Sunday Times E-Edition

Blooming Protea After a stellar start to season, Sune casts eye to new challenges

After a stellar start to the year, Sune casts eye forward to the Proteas’ new challenges


● Sune Luus began laying the foundation for another busy international season on Friday by lacing up her running shoes for a jog along the Sea Point promenade with some of her national teammates.

The quartet was made up of Luus, Laura Wolvaardt, Faye Tunnecliffe and Andrie Steyn. “Even now we still reflect and look back. We are still surprised with how well we did and the kind of support we had, the crowds …” Luus remarked.

Two of them — Luus and Wolvaardt — were central characters in the most remarkable tale hitherto scripted for women’s cricket in this country, the Proteas’ run to the final of the T20 World Cup.

But the international wheel keeps turning, and thoughts have already turned to what awaits South Africa in the new season. Perspectives from the outside will now be different given how well the World Cup went which will lead to higher expectations, never mind that it’s a newish Proteas team that will tackle those challenges.

“We don’t think about the expectation, we want to play to win and to do ourselves proud,” said Luus.

At this distance, that is easier said than done. Besides Wolvaardt, who simply can’t help herself and had to have an indoor “net” last week, others will slowly start turning to proper preparation in July. The South Africa team heads to Pakistan in September, immediately followed by a trip to India.

Home series against Sri Lanka and Bangladesh will follow in December and January and then comes the highlight of the season and arguably the biggest assignment since the T20 World Cup: a tour to Australia that will include three T20 and One-Day Internationals and a four-day Test.

Those matches will herald the new era for the Proteas. No longer is it the team of Dane van Niekerk, Shabnim Ismail, Trisha Chetty and Lizelle Lee, who’ve all retired and were instrumental in making South Africa’s team major contenders at World Cups.

Instead Sinalo Jafta, Nonkululeko Mlaba, Steyn and Tunnecliffe will have more room to grow and establish themselves and the team at the top of the world game. “It will be a challenge to get new people playing together and for everyone to work together,” said Luus, “but at the same time, I’m very excited and hopefully we can flourish.”

A lot will depend on her. The 27-year-old, still shy and quietly spoken, was forced to step out of the long shadow cast by Van Niekerk at this year’s World Cup. She had to weather a storm before the tournament after Van Niekerk’s controversial omission for failing to meet CSA’s fitness standards. “Leading up to the World Cup it was quite tough with all the drama going on, but once we sorted all that out and focused on cricket, everything fell into place.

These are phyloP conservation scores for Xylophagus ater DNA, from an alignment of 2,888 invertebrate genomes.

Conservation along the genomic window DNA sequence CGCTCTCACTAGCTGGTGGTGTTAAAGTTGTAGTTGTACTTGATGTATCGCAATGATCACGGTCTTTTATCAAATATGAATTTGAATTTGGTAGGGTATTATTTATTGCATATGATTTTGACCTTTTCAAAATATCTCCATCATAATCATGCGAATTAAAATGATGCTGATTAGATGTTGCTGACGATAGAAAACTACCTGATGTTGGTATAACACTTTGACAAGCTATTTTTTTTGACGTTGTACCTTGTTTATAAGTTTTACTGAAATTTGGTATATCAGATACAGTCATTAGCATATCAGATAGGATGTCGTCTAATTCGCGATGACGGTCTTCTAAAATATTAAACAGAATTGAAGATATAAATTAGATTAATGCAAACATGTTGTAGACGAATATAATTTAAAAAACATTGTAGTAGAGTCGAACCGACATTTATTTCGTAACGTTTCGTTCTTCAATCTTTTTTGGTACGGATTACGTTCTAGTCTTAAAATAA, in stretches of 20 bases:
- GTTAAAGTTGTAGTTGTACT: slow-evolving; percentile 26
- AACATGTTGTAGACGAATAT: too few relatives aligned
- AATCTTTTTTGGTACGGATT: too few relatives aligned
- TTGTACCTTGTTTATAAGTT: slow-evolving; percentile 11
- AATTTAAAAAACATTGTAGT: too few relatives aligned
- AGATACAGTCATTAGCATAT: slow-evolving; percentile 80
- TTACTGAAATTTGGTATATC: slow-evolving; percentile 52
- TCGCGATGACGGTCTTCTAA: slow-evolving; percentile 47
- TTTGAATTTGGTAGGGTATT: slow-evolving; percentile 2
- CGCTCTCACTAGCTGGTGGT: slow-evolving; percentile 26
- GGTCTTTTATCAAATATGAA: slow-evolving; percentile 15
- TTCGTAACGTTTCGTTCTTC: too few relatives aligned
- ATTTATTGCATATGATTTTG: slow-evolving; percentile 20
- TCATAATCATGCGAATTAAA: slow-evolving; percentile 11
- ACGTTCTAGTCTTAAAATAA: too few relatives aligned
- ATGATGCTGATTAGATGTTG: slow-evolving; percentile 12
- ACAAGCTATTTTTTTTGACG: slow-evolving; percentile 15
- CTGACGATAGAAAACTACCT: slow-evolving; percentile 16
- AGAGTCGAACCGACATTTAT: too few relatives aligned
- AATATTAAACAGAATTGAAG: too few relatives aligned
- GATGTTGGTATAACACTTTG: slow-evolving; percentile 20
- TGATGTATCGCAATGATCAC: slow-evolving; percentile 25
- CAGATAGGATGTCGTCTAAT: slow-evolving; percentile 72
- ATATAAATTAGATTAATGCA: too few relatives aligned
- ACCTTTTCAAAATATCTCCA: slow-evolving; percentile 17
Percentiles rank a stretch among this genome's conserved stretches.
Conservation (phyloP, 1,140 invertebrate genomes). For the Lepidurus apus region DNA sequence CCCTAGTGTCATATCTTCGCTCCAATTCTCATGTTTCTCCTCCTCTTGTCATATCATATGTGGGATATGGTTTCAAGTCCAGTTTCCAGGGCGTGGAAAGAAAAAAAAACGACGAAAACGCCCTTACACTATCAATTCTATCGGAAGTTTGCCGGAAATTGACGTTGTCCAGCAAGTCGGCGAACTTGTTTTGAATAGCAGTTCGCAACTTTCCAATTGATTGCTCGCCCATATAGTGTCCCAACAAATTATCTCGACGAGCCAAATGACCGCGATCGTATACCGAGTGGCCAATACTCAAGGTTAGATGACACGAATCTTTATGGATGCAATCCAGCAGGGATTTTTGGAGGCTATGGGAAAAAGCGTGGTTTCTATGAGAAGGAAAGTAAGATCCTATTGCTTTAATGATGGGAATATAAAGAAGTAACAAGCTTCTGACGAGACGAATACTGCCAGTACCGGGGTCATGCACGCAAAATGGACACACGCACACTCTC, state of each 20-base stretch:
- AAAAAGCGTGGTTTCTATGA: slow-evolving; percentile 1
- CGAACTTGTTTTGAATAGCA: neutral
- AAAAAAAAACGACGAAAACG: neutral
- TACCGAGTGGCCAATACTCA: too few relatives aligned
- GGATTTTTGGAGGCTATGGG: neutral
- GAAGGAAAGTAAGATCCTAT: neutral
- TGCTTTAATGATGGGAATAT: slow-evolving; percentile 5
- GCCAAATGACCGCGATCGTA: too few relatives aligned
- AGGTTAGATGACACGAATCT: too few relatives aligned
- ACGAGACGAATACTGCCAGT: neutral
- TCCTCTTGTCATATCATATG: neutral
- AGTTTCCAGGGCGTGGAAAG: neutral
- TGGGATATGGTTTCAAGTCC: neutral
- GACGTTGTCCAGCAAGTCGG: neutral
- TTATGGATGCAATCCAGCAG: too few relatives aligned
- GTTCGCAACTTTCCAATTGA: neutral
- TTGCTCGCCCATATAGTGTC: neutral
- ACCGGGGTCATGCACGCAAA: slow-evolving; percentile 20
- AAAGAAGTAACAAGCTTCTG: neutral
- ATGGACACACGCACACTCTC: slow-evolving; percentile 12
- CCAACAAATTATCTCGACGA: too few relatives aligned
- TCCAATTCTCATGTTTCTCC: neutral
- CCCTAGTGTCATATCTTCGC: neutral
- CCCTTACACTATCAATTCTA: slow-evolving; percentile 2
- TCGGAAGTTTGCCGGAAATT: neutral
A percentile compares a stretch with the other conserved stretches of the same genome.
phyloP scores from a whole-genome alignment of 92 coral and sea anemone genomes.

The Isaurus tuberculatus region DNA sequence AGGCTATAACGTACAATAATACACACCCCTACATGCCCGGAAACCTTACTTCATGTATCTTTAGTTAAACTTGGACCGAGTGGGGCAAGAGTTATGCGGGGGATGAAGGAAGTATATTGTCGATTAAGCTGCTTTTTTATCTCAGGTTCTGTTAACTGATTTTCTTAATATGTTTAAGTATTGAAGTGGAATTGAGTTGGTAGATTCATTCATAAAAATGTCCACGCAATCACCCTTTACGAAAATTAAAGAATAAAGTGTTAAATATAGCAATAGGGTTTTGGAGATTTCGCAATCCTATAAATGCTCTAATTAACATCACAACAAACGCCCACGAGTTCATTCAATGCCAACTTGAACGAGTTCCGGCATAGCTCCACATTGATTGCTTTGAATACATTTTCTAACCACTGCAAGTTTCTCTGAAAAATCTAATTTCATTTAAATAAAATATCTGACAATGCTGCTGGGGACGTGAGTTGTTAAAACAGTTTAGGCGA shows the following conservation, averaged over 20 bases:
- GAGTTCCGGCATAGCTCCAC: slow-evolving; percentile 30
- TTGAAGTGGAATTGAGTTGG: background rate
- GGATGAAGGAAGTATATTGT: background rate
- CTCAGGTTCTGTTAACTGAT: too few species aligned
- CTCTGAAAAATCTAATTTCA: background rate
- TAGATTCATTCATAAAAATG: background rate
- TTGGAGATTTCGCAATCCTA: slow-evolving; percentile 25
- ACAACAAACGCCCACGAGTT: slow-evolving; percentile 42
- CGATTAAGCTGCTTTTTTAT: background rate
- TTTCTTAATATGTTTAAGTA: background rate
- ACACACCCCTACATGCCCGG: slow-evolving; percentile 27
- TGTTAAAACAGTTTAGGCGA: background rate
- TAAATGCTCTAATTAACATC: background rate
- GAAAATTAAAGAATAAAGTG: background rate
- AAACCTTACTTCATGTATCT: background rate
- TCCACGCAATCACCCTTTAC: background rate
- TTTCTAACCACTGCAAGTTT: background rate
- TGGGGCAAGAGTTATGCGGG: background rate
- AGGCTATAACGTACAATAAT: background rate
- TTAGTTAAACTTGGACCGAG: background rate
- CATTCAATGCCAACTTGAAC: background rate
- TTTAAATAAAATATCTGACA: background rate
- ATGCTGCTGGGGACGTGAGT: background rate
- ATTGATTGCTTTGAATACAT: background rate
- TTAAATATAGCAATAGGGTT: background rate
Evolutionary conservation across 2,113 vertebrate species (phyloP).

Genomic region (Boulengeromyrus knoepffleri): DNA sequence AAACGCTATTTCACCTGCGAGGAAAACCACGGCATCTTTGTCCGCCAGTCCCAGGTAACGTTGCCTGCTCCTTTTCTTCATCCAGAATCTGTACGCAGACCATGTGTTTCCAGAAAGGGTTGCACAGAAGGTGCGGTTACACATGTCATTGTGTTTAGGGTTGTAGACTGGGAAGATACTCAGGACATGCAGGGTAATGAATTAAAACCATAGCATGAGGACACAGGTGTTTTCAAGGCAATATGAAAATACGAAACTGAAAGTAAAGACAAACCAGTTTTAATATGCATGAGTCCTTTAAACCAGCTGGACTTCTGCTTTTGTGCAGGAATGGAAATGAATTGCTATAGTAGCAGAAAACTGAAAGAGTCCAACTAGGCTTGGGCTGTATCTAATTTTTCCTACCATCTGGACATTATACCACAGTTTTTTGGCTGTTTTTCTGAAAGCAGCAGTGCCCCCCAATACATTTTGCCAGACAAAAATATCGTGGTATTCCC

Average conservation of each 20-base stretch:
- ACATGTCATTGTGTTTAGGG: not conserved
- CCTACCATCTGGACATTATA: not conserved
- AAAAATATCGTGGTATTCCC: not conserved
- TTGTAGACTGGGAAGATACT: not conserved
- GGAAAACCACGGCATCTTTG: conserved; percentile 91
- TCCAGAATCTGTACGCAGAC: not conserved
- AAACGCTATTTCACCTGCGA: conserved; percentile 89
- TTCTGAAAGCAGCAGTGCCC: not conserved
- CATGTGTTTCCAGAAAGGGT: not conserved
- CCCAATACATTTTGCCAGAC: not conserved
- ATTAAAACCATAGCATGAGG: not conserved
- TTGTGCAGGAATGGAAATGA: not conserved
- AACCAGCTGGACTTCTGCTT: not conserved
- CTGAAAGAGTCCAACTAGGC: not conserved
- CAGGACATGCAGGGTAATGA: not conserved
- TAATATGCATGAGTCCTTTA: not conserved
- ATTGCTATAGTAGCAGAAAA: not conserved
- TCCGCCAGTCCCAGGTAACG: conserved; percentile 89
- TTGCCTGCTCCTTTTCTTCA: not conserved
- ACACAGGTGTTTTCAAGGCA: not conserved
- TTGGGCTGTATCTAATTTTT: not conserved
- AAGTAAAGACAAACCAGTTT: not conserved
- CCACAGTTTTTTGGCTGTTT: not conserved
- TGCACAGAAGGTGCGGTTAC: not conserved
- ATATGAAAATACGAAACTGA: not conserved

“I became more responsible, it is obviously a big role, it’s brought out characteristics in me that I didn’t notice.”

Forced out of her comfort zone, with more media engagements, photo shoots and in the immediate aftermath of the World Cup, talking in front of big audiences alongside government officials became the norm, and Luus showed intelligence and determination.

She was, though, happy to escape the spotlight when she got the opportunity to play in some exhibition matches in Pakistan and a tournament in Hong Kong.

“It was like a breath of fresh air. Not many understand the pressure of being a captain in a home World Cup, not just on the field, but off it with all the media and things like that. It was awesome to just go and play and not get asked what to do, or who must field where and who is bowling next and then do media afterwards — it was quite cool.”

In the meanwhile, thanks to attention garnered by that runners-up finish at the World Cup, women’s cricket has had a spotlight shone on it more brightly than at any point in its history.

Structural initiatives around the domestic game have been a hot topic, with the government providing CSA with R15m over the next three years to help with the creation of a professional domestic league. Momentum, though no longer a headline sponsor, has committed to supporting the national under19 women’s team, while director of cricket Enoch Nkwe reportedly wants to appoint a director of women’s cricket.

“It’s been awesome to hear the kinds of things that are being planned, it is a big stepping stone for women’s cricket in the country,” said Luus. “The organisation (CSA) is very big and for one person to focus on all the different aspects is a big task, so for someone to focus specifically on the women’s game is going to be very good for us.”





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